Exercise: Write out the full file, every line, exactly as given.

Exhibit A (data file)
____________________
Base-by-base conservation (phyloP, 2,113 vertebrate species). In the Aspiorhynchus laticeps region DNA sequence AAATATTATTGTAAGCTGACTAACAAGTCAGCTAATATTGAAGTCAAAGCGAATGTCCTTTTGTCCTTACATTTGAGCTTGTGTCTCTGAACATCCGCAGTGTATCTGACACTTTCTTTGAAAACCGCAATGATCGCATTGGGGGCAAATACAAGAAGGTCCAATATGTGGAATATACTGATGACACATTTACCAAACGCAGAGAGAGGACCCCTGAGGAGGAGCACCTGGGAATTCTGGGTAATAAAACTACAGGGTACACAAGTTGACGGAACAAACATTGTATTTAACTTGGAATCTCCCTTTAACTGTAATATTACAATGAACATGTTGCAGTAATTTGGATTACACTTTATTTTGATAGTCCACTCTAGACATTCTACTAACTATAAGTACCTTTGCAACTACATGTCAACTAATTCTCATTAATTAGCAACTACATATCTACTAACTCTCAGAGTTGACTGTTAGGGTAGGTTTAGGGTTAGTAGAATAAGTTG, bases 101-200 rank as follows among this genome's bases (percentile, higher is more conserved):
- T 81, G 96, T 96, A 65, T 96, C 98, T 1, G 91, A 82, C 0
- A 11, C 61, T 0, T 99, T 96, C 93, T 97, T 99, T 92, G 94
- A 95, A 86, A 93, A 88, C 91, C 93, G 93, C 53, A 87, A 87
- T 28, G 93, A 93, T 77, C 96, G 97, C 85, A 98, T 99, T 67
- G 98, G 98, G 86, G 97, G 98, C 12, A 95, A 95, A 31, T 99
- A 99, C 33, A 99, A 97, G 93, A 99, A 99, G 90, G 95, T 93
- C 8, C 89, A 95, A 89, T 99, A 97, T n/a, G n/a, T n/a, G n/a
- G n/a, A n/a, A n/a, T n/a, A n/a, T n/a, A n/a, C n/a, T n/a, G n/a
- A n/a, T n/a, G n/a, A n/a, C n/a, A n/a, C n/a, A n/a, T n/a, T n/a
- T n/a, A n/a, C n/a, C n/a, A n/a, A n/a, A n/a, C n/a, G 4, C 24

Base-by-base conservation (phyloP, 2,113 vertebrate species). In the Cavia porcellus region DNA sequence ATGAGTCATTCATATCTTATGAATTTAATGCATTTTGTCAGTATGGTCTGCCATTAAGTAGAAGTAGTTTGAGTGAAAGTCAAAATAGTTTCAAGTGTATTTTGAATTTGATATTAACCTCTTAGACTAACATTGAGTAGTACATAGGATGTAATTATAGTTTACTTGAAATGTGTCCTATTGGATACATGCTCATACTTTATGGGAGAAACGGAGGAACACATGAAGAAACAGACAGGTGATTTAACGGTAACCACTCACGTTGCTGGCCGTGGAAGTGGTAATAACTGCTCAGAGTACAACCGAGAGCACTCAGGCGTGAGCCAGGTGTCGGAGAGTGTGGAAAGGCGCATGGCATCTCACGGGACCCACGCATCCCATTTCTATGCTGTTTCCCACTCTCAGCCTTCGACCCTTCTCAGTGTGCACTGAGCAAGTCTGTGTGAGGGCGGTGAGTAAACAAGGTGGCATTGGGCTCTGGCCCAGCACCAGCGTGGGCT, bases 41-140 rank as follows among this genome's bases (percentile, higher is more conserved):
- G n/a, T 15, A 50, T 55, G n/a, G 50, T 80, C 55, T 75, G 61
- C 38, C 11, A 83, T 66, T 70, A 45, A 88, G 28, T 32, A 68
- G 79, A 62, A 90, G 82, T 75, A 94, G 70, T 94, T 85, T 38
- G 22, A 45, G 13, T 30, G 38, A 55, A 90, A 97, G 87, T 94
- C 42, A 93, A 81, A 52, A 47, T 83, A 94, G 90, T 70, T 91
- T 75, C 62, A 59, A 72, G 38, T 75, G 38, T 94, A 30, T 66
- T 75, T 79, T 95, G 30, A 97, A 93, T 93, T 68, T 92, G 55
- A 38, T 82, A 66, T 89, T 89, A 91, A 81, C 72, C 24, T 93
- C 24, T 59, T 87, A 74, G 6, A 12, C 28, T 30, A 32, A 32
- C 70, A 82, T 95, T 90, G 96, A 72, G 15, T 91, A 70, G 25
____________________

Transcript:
Base-by-base conservation (phyloP, 2,113 vertebrate species). In the Aspiorhynchus laticeps region DNA sequence AAATATTATTGTAAGCTGACTAACAAGTCAGCTAATATTGAAGTCAAAGCGAATGTCCTTTTGTCCTTACATTTGAGCTTGTGTCTCTGAACATCCGCAGTGTATCTGACACTTTCTTTGAAAACCGCAATGATCGCATTGGGGGCAAATACAAGAAGGTCCAATATGTGGAATATACTGATGACACATTTACCAAACGCAGAGAGAGGACCCCTGAGGAGGAGCACCTGGGAATTCTGGGTAATAAAACTACAGGGTACACAAGTTGACGGAACAAACATTGTATTTAACTTGGAATCTCCCTTTAACTGTAATATTACAATGAACATGTTGCAGTAATTTGGATTACACTTTATTTTGATAGTCCACTCTAGACATTCTACTAACTATAAGTACCTTTGCAACTACATGTCAACTAATTCTCATTAATTAGCAACTACATATCTACTAACTCTCAGAGTTGACTGTTAGGGTAGGTTTAGGGTTAGTAGAATAAGTTG, bases 101-200 rank as follows among this genome's bases (percentile, higher is more conserved):
- T 81, G 96, T 96, A 65, T 96, C 98, T 1, G 91, A 82, C 0
- A 11, C 61, T 0, T 99, T 96, C 93, T 97, T 99, T 92, G 94
- A 95, A 86, A 93, A 88, C 91, C 93, G 93, C 53, A 87, A 87
- T 28, G 93, A 93, T 77, C 96, G 97, C 85, A 98, T 99, T 67
- G 98, G 98, G 86, G 97, G 98, C 12, A 95, A 95, A 31, T 99
- A 99, C 33, A 99, A 97, G 93, A 99, A 99, G 90, G 95, T 93
- C 8, C 89, A 95, A 89, T 99, A 97, T n/a, G n/a, T n/a, G n/a
- G n/a, A n/a, A n/a, T n/a, A n/a, T n/a, A n/a, C n/a, T n/a, G n/a
- A n/a, T n/a, G n/a, A n/a, C n/a, A n/a, C n/a, A n/a, T n/a, T n/a
- T n/a, A n/a, C n/a, C n/a, A n/a, A n/a, A n/a, C n/a, G 4, C 24

Base-by-base conservation (phyloP, 2,113 vertebrate species). In the Cavia porcellus region DNA sequence ATGAGTCATTCATATCTTATGAATTTAATGCATTTTGTCAGTATGGTCTGCCATTAAGTAGAAGTAGTTTGAGTGAAAGTCAAAATAGTTTCAAGTGTATTTTGAATTTGATATTAACCTCTTAGACTAACATTGAGTAGTACATAGGATGTAATTATAGTTTACTTGAAATGTGTCCTATTGGATACATGCTCATACTTTATGGGAGAAACGGAGGAACACATGAAGAAACAGACAGGTGATTTAACGGTAACCACTCACGTTGCTGGCCGTGGAAGTGGTAATAACTGCTCAGAGTACAACCGAGAGCACTCAGGCGTGAGCCAGGTGTCGGAGAGTGTGGAAAGGCGCATGGCATCTCACGGGACCCACGCATCCCATTTCTATGCTGTTTCCCACTCTCAGCCTTCGACCCTTCTCAGTGTGCACTGAGCAAGTCTGTGTGAGGGCGGTGAGTAAACAAGGTGGCATTGGGCTCTGGCCCAGCACCAGCGTGGGCT, bases 41-140 rank as follows among this genome's bases (percentile, higher is more conserved):
- G n/a, T 15, A 50, T 55, G n/a, G 50, T 80, C 55, T 75, G 61
- C 38, C 11, A 83, T 66, T 70, A 45, A 88, G 28, T 32, A 68
- G 79, A 62, A 90, G 82, T 75, A 94, G 70, T 94, T 85, T 38
- G 22, A 45, G 13, T 30, G 38, A 55, A 90, A 97, G 87, T 94
- C 42, A 93, A 81, A 52, A 47, T 83, A 94, G 90, T 70, T 91
- T 75, C 62, A 59, A 72, G 38, T 75, G 38, T 94, A 30, T 66
- T 75, T 79, T 95, G 30, A 97, A 93, T 93, T 68, T 92, G 55
- A 38, T 82, A 66, T 89, T 89, A 91, A 81, C 72, C 24, T 93
- C 24, T 59, T 87, A 74, G 6, A 12, C 28, T 30, A 32, A 32
- C 70, A 82, T 95, T 90, G 96, A 72, G 15, T 91, A 70, G 25